Explain yourself, Sen. McCain
To the editor:
It has been said that Sen. John McCain would bring integrity and honesty to the White House. Perhaps, but I would like him to explain the following contradictions:
Before the Bush-Cheney administration waterboarding was universally regarded as torture. When Dick Cheney made the pitch that it was not torture, John McCain opposed him. Now McCain does not oppose that form of torture.
He was pro-immigration, having co-sponsored an amnesty and citizenship bill. Now he is the anti-immigration candidate.
He was one of only three Republican senators to vote against the Bush tax cuts for the rich. Now he proposes to extend them.
In 1999 Sen. McCain said he would not support repeal of Roe v. Wade. Today he says, "I do not support Roe v. Wade it should be overturned."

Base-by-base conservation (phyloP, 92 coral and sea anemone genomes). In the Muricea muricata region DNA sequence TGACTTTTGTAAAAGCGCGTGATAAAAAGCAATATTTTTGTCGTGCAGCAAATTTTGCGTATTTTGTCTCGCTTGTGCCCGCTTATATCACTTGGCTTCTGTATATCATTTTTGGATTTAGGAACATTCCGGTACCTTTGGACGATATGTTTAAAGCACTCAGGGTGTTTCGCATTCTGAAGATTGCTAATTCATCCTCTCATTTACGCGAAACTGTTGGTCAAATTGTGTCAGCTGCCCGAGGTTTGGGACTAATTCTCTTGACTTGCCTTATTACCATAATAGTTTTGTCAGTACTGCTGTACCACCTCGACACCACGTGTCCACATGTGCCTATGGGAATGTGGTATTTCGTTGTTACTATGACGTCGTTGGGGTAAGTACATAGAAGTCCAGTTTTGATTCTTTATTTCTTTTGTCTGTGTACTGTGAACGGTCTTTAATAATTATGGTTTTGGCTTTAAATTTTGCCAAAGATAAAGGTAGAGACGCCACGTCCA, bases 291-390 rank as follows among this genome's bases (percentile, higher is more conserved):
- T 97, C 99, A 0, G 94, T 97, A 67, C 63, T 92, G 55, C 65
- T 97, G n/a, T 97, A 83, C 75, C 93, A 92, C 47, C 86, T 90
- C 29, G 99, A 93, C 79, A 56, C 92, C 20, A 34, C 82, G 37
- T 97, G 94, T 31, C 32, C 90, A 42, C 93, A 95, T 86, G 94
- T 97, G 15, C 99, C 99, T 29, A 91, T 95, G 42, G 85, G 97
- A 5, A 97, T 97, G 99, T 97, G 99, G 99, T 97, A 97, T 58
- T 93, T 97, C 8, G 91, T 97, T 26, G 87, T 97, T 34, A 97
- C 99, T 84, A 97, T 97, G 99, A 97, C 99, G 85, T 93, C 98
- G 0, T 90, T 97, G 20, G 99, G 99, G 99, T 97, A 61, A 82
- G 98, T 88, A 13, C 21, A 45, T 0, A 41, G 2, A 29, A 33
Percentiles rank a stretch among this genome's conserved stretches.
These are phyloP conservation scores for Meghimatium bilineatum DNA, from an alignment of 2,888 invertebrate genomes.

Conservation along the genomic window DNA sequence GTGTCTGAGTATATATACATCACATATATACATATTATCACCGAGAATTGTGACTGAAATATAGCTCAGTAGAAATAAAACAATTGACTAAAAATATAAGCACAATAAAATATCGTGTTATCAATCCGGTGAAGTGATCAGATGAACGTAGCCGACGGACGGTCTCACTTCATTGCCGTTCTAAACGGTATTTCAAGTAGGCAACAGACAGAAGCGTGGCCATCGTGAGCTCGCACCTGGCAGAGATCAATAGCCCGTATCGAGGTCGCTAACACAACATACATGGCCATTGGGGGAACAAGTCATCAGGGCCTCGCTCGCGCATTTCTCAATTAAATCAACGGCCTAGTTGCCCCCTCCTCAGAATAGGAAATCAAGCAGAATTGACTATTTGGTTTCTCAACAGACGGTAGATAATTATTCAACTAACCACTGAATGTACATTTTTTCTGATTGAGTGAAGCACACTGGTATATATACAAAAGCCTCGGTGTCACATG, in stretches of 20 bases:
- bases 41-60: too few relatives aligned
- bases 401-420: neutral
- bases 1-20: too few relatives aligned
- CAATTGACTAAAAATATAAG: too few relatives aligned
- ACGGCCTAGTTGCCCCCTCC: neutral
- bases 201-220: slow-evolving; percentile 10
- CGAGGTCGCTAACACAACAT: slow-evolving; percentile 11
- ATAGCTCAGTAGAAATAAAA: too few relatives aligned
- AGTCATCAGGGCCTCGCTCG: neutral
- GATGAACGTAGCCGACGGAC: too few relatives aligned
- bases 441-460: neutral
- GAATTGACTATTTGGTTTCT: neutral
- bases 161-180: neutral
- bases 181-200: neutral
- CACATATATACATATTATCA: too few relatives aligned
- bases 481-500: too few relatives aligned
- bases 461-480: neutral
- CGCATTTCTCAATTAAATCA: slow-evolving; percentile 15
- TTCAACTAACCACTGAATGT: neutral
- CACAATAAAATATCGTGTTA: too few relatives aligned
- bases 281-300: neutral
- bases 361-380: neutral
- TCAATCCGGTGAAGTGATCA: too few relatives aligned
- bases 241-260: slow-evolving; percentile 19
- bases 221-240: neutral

He was for gay marriage and now he opposes it.
He claims that he wants to curb the influence of lobbyists yet he employs powerful lobbyists in his campaign.
As recently as January he was against illegal wiretaps on U.S. citizens. Now, according to a campaign spokesman: "Neither the Administration nor the telecoms need apologize for actions that most people, except for the ACLU and the trial lawyers, understand were constitutional and appropriate in the wake of the attacks on Sept. 11, 2001."
He was confident, before it was waged, that Bush's war on Iraq "will not be very difficult" and that "success will be fairly easy." He was also certain that Americans would be treated by the Iraqis as liberators. Despite the evident failure of the war on Iraq, not to mention that it began with a lie, Sen. McCain proposes to increase troop levels and slug on.